Trump backs "One China" policy in call with President Xi

Donald Trump has held his first telephone conversation with the Chinese president, Xi Jinping, since entering the White House, telling the Communist party leader he will not challenge Beijing by upending longstanding US policy towards Taiwan.

February 10, 2017. In a statement the White House said the leaders of the world’s two largest economies had held a “lengthy” and “extremely cordial” telephone call on Thursday, February 9 evening in which “numerous topics” were discussed.
“President Trump agreed, at the request of President Xi, to honor our "One China" policy,” the White House said, referring to a diplomatic understanding by which Washington does not challenge China’s claim over Taiwan, a democratically ruled island that Beijing considers a breakaway province. China’s state broadcaster CCTV said on Friday that Xi had “praised” Trump’s commitment over Tawain and said China hoped to work with the US towards “fruitful gains for the benefit of our two peoples and those in every country”.
Following his shock election in November last year, Trump had infuriated and unnerved Beijing by questioning his administration’s commitment to that policy and holding an unprecedented phone conversation with Taiwan’s president, Tsai Ing-wen. On Tuesday some of the world’s leading China specialists had warned that already “precarious” ties between Beijing and Washington could be plunged into a dangerous new era, partly as a result of Trump’s rise to power.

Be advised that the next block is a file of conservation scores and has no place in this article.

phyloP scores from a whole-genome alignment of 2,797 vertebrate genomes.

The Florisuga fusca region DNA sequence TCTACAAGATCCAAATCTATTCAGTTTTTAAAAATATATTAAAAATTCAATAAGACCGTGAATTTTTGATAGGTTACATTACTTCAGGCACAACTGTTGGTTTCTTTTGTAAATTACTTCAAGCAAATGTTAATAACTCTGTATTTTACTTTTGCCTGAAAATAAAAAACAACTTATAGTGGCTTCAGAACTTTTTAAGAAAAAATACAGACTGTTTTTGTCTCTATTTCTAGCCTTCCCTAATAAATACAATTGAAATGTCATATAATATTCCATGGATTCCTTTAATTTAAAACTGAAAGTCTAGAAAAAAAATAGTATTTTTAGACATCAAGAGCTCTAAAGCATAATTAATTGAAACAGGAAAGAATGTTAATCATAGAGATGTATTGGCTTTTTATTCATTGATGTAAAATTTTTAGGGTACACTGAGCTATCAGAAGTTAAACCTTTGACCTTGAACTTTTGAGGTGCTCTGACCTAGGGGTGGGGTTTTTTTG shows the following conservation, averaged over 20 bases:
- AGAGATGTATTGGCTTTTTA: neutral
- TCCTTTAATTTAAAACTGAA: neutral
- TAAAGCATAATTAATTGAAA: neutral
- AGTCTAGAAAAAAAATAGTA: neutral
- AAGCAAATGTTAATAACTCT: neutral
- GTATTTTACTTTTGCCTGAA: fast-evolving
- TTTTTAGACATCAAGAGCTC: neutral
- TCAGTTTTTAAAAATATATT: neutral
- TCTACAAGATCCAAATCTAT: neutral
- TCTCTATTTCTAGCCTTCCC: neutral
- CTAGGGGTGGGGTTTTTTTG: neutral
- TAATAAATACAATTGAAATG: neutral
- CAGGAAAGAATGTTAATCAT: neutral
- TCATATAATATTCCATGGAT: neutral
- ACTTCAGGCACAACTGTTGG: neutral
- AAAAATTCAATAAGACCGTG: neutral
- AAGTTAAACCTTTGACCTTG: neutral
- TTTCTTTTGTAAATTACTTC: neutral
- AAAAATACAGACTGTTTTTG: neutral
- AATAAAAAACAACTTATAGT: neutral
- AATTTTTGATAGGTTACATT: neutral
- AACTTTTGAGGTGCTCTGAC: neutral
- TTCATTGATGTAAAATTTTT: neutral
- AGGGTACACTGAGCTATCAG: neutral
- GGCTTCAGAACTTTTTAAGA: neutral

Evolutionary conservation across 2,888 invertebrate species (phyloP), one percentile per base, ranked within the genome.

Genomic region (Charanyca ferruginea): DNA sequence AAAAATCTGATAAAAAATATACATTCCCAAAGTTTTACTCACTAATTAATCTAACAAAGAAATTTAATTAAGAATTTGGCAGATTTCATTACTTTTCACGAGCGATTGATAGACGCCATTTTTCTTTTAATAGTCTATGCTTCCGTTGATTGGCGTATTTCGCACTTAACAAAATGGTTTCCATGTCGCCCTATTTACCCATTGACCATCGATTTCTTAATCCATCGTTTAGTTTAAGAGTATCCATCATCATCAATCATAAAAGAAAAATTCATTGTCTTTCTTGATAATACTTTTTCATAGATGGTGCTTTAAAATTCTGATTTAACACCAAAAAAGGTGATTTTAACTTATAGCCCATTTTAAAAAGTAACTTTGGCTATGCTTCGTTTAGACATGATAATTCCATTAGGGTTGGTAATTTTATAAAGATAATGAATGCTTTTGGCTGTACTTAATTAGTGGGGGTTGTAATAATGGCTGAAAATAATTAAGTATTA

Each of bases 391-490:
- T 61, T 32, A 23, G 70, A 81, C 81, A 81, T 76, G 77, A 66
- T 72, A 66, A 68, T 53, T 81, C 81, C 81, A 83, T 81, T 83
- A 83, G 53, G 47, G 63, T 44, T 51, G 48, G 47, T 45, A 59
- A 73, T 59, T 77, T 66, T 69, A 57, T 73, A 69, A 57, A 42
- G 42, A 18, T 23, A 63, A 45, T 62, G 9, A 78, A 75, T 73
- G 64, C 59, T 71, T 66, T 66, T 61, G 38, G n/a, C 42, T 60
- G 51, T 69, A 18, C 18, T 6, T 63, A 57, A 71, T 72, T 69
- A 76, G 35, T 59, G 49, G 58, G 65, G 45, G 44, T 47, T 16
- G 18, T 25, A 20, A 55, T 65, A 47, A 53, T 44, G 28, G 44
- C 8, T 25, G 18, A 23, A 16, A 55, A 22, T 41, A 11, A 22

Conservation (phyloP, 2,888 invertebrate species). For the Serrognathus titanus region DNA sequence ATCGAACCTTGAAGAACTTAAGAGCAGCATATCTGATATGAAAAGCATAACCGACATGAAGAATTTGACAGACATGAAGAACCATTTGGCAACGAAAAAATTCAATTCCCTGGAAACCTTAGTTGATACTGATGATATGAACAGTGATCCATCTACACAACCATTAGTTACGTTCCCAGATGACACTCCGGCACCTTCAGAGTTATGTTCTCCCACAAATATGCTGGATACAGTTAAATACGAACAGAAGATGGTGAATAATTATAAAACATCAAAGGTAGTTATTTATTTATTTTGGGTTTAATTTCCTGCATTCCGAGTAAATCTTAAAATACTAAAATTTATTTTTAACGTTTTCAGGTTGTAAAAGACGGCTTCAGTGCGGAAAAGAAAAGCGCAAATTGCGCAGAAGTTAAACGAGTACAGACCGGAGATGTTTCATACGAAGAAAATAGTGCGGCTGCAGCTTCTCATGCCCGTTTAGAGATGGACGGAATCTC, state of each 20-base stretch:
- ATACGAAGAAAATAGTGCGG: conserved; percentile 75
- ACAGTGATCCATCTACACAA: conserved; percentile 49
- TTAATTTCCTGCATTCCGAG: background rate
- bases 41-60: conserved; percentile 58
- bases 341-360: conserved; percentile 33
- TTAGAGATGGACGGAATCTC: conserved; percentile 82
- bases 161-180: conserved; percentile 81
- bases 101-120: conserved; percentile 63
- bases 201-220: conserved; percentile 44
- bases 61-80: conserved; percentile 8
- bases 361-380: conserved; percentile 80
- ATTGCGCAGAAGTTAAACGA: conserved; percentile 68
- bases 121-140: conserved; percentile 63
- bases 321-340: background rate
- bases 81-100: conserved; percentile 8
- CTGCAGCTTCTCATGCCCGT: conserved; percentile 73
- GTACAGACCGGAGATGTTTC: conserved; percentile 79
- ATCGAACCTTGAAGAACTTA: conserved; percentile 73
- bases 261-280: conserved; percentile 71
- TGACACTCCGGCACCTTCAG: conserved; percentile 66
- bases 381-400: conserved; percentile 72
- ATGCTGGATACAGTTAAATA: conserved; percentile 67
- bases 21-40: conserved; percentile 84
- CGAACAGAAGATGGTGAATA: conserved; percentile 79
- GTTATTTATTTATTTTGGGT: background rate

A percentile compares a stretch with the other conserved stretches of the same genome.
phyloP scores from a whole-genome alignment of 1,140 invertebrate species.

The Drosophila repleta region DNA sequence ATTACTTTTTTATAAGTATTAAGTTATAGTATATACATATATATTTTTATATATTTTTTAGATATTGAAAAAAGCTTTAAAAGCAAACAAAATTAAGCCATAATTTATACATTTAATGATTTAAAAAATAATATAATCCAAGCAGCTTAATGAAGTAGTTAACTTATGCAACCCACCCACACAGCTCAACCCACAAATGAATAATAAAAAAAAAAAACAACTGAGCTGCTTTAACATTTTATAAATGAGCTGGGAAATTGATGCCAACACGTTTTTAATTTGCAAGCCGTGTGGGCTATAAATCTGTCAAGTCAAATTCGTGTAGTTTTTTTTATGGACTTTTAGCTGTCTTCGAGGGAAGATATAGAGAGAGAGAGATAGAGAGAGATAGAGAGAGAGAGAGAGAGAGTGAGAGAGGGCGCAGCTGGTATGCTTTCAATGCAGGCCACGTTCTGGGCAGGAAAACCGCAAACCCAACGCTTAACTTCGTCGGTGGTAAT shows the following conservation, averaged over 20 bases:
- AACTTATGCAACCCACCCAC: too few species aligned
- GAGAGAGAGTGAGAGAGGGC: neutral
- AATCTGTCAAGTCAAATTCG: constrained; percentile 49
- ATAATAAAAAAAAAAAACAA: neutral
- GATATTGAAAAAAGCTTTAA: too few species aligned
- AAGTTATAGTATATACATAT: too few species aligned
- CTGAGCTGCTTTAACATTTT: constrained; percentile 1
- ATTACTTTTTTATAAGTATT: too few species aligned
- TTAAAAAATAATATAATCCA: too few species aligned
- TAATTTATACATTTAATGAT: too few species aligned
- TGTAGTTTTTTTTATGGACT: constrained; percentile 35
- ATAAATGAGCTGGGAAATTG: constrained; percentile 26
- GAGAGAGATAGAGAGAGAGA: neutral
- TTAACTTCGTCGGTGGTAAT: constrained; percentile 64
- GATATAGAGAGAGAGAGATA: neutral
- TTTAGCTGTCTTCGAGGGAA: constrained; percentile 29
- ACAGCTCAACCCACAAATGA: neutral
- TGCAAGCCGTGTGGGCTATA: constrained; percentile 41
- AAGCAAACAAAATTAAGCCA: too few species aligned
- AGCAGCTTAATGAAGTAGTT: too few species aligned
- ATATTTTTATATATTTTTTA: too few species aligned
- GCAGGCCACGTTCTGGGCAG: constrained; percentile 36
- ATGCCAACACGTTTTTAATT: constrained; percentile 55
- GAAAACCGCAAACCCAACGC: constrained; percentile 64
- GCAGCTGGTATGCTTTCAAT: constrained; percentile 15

Bonnie Glaser, the director of the China power project at the Center for Strategic and International Studies (CSIS) think tank in Washington, said the conversation between the two leaders, which had taken almost three weeks to arrange, would calm fears that US-China relations were on the verge of a damaging breakdown. “I think the entire region will heave a sigh of relief here,” she said. “One hopes that what this understanding has achieved is to enable the US and China to head off a major crisis.”
Glaser said she believed China had been holding off arranging a phone call with Trump until it was convinced he would not seek to challenge Beijing over Taiwan. “The Chinese were unwilling to have that conversation unless and until they were sure it would resolve this problem,” she said. “There has been ongoing discussion in the Trump administration over the last several weeks about what to do on this issue … It became clear that the relationship would be frozen in the absence of Trump taking a firm position.”